“We look for explicitly Christian works that speak strongly about God’s redemptive purposes,” said Fisher, now Bethel’s librarian. “We ask for a lot: rounded, believable characters who grow, high-quality writing, true-to-life situations, and a lack of preachiness.”
Although Fisher and De Jong look for fiction that is compatible with Reformed theology, they include books that embody Christian truths from other perspectives, such as Athol Dickson’s River Rising and George MacDonald’s LilithPhantastes.
Some novels are rejected because of poor writing or not relating a nuanced spiritual journey for at least one character. Others are “too gritty, too violent, or have too many social issues, such as child abuse, abortion, divorce, or white slavery, loaded into one plot,” said Fisher. “We continue to look for a spectrum of fantasy, historical, contemporary, and classic fiction for our readers to enjoy.”
“It is really exciting when we do find an author and/or title that seems to be a good fit for our audience,” said De Jong. “It is gratifying to have discussions with our readers that help all of us in our faith journey.”
Why fiction? “Fiction opens up entire worlds of creative possibilities,” said De Jong. “Everyone enjoys a good story. More than that, a good story, well-crafted, can become a means to ponder truths about God and the people and things he has created.”
For church libraries, Fisher suggests all the works of C. S. Lewis and Lynn Austin, J. R. R. Tolkien’s The Hobbit and The Lord of the Rings, Marilynne Robinson’s GileadHome, Bo Caldwell’s City of Tranquil Light, Dorothy L. Sayers’s The Nine Tailors, Daniel Defoe’s Robinson Crusoe, and G. K. Chesterton’s Father Brown: The Essential Tales.
Organizing pastor Jeremiah Montgomery’s second fantasy novel, The Scarlet Bishop, was published recently by P&R. He recommends that a discerning church member first read novels before including them in the church library. “Material found in a church library carries the implicit approval (to some degree) of the session,” said Montgomery, of Resurrection OPC in State College, Pennsylvania. “It may not be necessary to read every line of reference material, but it is easy to read a work of Christian fiction.”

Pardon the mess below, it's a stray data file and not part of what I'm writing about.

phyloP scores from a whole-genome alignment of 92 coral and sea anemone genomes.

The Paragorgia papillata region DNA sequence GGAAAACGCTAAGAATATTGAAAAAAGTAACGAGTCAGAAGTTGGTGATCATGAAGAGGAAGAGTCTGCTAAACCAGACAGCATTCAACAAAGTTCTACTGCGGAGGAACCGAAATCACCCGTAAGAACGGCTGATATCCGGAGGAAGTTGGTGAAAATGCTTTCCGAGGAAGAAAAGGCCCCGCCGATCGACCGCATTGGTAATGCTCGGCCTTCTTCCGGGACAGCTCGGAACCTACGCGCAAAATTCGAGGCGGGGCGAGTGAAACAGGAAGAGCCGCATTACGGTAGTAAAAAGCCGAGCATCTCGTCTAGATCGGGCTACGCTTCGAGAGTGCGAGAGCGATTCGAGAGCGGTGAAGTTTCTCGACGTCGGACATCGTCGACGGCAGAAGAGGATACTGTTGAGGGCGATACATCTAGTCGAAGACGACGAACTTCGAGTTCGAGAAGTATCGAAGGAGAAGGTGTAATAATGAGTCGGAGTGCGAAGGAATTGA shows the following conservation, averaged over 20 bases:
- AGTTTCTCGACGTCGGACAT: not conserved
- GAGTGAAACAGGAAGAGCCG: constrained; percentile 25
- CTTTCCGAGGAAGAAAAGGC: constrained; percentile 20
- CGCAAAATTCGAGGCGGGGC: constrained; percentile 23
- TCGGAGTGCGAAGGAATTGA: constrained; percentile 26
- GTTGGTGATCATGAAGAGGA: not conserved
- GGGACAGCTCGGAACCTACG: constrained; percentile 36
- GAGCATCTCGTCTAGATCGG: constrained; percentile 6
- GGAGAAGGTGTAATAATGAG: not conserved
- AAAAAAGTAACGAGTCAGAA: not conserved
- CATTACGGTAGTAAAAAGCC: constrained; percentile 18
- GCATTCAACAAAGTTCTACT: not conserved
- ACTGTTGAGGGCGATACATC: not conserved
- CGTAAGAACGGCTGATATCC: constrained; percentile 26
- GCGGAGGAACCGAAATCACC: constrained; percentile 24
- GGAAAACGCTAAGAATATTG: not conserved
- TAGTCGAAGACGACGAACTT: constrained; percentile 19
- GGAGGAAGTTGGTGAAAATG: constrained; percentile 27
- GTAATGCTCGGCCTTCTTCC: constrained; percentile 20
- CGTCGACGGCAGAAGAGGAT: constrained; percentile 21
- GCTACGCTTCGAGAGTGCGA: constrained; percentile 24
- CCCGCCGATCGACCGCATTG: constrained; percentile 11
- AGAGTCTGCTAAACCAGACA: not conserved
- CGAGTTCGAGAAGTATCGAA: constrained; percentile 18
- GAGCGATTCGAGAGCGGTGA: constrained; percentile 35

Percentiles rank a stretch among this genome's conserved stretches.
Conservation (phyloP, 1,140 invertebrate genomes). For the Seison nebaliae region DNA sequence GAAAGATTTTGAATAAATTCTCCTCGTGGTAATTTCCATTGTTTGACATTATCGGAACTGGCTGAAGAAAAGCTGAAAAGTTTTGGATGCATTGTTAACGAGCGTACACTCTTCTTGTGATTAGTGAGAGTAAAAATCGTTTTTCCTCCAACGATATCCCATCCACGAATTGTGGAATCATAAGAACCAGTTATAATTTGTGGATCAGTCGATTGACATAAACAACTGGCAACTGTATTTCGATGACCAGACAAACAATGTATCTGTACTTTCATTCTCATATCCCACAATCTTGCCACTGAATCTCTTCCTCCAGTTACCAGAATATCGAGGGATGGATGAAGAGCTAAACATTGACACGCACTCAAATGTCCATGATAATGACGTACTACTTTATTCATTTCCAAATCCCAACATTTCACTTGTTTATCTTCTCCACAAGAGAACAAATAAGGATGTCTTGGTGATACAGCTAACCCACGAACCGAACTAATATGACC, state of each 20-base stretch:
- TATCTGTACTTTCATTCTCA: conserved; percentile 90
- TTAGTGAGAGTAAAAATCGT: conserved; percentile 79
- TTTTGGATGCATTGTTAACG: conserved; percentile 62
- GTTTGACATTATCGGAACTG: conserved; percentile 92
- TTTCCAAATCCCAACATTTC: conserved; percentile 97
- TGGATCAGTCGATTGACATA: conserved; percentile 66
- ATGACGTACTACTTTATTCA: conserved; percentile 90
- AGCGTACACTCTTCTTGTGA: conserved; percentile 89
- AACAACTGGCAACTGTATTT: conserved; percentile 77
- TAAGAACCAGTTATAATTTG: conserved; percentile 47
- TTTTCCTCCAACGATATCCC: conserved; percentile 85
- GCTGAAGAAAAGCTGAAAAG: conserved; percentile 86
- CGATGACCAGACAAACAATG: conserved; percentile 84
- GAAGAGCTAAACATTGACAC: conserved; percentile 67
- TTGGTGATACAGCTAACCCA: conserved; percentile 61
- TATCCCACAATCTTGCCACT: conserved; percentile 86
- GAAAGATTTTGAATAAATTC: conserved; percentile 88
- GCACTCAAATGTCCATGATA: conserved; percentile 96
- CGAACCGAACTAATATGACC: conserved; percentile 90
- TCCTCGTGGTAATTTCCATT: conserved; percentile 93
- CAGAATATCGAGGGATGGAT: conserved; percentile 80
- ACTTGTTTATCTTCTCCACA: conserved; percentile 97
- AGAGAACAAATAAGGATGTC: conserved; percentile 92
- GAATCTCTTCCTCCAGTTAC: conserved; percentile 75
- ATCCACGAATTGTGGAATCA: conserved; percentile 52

Montgomery says that librarians should look for books that are well written, as God does all things well. Characters and imaginary worlds should be consistent because God is a God of order. There should be clear standards of good and evil and a clear purpose. He adds, “People coming to faith should struggle with the bad news about themselves and the good news about Christ.”
He recommends looking for adult fiction from trustworthy publishers, such as Banner of Truth, Christian Focus, P&R, and Reformation Heritage Books.
“History, which is God’s story, is moving in a definite direction toward a definite goal (eschatological consummation),” said Montgomery. “God is saying something with his story. Good Christian fiction should do the same.”